Two years ago, I was recovering from my first surgery. I was struggling to make sense of my decision to have that surgery because it was mired in complications, and my recovery was mired in setbacks. And on this day, Canada Day, two years ago, I felt like a terrible Canadian. I was as big of a burden on our socialized healthcare system as I had ever been, and ergo, a burden on society in general. Despite people telling me otherwise, I was a drain on finite, albeit plentiful, government resources. Government resources that come from the pockets of every working Canadian. I used your money, and I’m sorry I had to.
Things have improved since 2013. I eventually made my recovery thanks to all of the caring and skilled doctors and nurses who provided their services and never left me with a bill. I owe my current place in life, and in Canadian society, to them.
A couple of weeks ago, I went back to Mount Sinai Hospital for a checkup with my surgeon. More cordial a meeting we have never had. He was happy with my progress. A pelvic pouch is not a perfect organ, and living with one will never be as straightforward as living with a well-functioning colon, but I am living better now with my pelvic pouch than I had been with my unwieldy ulcerative colitis. It was wonderful to have a happy meeting with my surgeon after so many previous meetings in which the mood was definitively somber.
After my checkup, I stopped by the nursing station on the 14th floor. A couple of the nurses remembered me, and were happy to see me dressed like a desk jockey rather than an inpatient. On my way out, I ran into my friend Alistair, who works at the hospital. Like meeting my surgeon and nurses, it was nice to see him and talk to him inside the hospital knowing I was in decent shape, that I was just in for a routine checkup, and that I wasn’t there because I needed my bowels sliced and stapled.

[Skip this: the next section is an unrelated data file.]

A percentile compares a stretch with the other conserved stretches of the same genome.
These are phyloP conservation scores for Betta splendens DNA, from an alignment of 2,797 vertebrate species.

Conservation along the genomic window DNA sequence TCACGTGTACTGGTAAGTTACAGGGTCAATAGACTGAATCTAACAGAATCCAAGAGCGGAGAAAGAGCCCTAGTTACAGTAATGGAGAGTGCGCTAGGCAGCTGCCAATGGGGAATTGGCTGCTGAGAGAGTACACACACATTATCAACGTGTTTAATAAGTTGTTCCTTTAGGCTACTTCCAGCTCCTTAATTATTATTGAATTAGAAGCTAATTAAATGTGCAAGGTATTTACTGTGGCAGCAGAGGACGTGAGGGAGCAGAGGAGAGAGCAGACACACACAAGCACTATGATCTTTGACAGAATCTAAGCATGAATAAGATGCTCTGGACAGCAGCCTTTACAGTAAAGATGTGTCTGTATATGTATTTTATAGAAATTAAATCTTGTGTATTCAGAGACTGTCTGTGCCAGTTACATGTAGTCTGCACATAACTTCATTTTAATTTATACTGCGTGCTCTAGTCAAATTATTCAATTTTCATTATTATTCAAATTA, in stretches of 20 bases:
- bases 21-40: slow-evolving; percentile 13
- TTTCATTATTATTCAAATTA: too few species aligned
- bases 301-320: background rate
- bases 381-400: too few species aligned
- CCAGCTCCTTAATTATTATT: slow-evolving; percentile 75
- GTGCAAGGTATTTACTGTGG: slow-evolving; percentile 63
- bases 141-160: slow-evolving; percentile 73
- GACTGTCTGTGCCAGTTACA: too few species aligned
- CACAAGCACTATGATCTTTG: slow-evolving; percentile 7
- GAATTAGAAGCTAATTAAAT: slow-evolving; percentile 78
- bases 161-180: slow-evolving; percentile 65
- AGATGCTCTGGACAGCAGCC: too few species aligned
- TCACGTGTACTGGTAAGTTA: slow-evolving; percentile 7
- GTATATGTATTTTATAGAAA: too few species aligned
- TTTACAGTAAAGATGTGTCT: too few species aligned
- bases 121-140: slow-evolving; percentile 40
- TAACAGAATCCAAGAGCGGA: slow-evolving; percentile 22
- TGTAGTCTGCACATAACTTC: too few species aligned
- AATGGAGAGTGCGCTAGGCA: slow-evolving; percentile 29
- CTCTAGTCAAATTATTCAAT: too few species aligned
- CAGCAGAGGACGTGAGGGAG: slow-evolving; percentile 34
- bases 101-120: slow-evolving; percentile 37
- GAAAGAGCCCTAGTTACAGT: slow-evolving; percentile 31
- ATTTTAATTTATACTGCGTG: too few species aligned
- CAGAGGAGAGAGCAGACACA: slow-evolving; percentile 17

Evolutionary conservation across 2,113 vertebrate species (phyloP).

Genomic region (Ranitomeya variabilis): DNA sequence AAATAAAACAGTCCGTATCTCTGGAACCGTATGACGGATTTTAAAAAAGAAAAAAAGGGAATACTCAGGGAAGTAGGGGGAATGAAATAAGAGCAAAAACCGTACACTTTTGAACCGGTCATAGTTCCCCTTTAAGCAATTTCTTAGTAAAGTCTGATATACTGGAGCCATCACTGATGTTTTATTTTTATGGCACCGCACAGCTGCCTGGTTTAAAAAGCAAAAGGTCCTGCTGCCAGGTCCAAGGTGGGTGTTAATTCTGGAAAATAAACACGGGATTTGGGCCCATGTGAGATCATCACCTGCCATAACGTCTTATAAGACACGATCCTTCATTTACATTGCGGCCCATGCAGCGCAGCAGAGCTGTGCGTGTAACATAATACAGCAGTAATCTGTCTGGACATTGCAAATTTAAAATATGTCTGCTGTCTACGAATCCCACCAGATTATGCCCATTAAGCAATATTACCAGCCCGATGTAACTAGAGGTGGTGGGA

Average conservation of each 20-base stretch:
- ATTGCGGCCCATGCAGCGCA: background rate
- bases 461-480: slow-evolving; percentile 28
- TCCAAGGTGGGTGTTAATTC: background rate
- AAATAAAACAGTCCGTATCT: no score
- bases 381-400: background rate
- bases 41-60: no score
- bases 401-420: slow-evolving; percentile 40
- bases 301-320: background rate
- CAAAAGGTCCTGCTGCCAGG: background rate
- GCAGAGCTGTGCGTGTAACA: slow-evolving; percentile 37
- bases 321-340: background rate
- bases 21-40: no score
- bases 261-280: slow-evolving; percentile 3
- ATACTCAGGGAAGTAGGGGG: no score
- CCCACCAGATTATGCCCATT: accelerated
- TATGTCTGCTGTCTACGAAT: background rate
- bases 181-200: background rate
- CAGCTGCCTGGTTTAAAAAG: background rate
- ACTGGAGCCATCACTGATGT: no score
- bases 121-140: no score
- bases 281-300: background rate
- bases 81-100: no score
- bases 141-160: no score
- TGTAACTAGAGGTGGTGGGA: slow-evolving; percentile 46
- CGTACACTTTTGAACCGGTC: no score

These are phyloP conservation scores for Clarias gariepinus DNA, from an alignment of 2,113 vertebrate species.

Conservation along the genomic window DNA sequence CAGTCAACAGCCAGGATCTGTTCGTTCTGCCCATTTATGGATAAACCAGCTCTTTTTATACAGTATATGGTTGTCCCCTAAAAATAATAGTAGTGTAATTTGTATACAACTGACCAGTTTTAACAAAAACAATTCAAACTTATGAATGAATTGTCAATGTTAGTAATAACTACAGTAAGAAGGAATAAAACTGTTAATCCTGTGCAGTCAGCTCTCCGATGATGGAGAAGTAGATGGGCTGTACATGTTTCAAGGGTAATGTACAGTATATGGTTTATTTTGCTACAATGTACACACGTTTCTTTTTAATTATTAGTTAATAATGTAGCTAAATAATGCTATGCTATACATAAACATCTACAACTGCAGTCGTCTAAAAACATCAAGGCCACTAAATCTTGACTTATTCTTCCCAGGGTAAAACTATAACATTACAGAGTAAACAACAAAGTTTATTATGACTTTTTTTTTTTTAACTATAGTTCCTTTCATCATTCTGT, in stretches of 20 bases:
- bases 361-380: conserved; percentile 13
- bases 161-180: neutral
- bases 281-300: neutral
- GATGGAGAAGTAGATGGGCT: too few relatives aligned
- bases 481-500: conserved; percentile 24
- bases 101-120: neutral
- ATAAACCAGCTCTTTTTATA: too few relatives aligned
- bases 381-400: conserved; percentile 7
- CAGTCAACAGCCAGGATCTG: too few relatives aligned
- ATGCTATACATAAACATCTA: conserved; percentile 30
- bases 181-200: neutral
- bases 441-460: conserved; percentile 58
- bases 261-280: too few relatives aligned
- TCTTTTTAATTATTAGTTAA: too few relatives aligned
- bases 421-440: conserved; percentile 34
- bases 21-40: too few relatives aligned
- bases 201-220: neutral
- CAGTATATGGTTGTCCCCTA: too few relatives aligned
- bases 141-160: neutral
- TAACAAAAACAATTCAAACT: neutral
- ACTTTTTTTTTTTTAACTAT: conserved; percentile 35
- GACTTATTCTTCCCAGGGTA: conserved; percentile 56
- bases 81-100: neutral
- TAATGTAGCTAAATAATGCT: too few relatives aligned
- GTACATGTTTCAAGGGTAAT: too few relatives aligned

I stepped out of the hospital and walked along University Avenue wearing a white dress shirt, black pants, and black, pointed toe dress shoes. I remembered how I struggled to creep along the same sidewalk two years ago in my white hospital gown and blue robe and white plastic slippers. Memories came back. The pain, the vomiting, the blood transfusions, the fear, the nasal tube, the CT scans, the black output from my ostomy, the regret, the wound below my navel, the percutaneous tube in my butt cheek, the drainage bag on my thigh, the anger. I turned onto a side street, ducked into a parking lot, and started crying.
I leaned against a brick wall that had green patches of paint masking graffiti. I buried my face in the palms of my hands and sobbed. It hurt to remember. No matter the progress I’ve made, no matter that fact I’ve endured, no matter the fact I’ve survived the horrors, all those memories hurt. I pulled a handkerchief from my back pocket, wiped my eyes and blew my nose. I stepped out of the parking lot and took the photo at the top of this post. It looked like a cool shot to me. Then I made my way to work.
I cried twice while I was in hospital. Once when my doctors told me I wasn’t ready to be discharged, and once while blubbering to my girlfriend Jayee, “everything seems so far away.” The “everything” I was referring to is essentially what I’m fortunate enough to have right now – a job, an apartment, and some semblance of stability for my body. Maybe if I cried more in hospital the memories wouldn’t have hurt so much. I don’t know. But I was right in my blubbering. Everything was far away. Roughly two, difficult years away.
This evening, I’m planning on walking over to Celebration Square to watch the Canada Day fireworks. This is my first Canada Day as a resident of Mississauga, and the first Canada Day since 2007 that I’ll be able to come home to an apartment of my own after the show. It’s an apartment that I pay for with my salary from my full time job. It’s a salary that’s subject to all the usual tax deductions. I’m contributing to my country again, and I owe it to my country to do nothing less.